North Central EMS has received a grant through the Ohio Department of Health (ODH) for a Community Paramedicine Rural Pilot Program. They are one of three Emergency Medical Service organizations in the state of Ohio to receive this grant.
This grant provides North Central EMS with up to $225,000 over a three-year period to implement a Community Paramedicine program focused on health care in a rural area.
Community Paramedicine is a new concept in rural health care. It expands the role of the paramedic from the traditional emergency setting. North Central EMS will work with Fisher-Titus to identify patients that have difficulty accessing primary care services. Paramedics will provide scheduled, in-home care to improve long-term health outcomes of the medically underserved and improve the quality of life of patients with chronic diseases.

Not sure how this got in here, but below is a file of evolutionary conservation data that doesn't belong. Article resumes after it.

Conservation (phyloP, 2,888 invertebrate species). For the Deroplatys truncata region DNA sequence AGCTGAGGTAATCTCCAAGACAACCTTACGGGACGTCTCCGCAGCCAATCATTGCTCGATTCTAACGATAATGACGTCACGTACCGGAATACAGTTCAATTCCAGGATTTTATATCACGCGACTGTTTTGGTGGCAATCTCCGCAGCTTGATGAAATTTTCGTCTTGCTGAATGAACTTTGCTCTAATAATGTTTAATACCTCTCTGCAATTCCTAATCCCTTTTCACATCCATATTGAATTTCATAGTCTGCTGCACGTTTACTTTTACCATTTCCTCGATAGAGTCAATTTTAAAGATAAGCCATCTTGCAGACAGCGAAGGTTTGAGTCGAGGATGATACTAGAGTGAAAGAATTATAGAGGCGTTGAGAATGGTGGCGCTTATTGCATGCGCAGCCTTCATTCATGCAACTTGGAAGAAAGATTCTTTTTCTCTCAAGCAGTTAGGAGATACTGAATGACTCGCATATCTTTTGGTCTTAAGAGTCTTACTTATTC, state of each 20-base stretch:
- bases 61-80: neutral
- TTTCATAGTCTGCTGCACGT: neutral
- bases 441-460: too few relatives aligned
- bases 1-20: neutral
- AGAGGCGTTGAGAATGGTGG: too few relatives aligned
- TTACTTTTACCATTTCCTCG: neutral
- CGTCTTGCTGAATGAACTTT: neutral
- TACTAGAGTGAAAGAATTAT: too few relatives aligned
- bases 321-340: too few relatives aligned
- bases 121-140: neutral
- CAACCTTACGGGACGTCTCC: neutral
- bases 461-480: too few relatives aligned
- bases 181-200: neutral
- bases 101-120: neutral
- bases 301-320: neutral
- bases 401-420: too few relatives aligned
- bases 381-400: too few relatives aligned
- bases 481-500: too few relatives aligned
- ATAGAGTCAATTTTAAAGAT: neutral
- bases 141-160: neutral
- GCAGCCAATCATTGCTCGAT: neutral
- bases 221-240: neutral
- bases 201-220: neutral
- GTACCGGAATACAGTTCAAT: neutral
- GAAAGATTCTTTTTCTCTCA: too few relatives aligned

"ODH provides funds to North Central EMS to create a model that other rural EMS companies and health care systems can learn from and use to implement their own paramedicine programs," said Ashley Ballah, MHA, RDMS, RVT, director of North Central EMS.
“In the end, the program will address gaps in primary care services by performing in-home health assessments for medically vulnerable populations and will reduce the cost of providing care for chronic conditions for both Fisher Titus and NCEMS,” said Ballah.
With the implementation of the program, Fisher-Titus expects to reduce Emergency Room visits, reduce 911 calls, and reduce readmissions to the hospital.
“This grant is a testament to the hard work Ashley and her team at North Central EMS put in everyday to ensure our patients and community have access to high quality health care,” said Matt Mattner, chief operating officer at Fisher-Titus. “It is exciting that the program developed by our team could be used as a model for rural communities across the state, and possibly the nation.”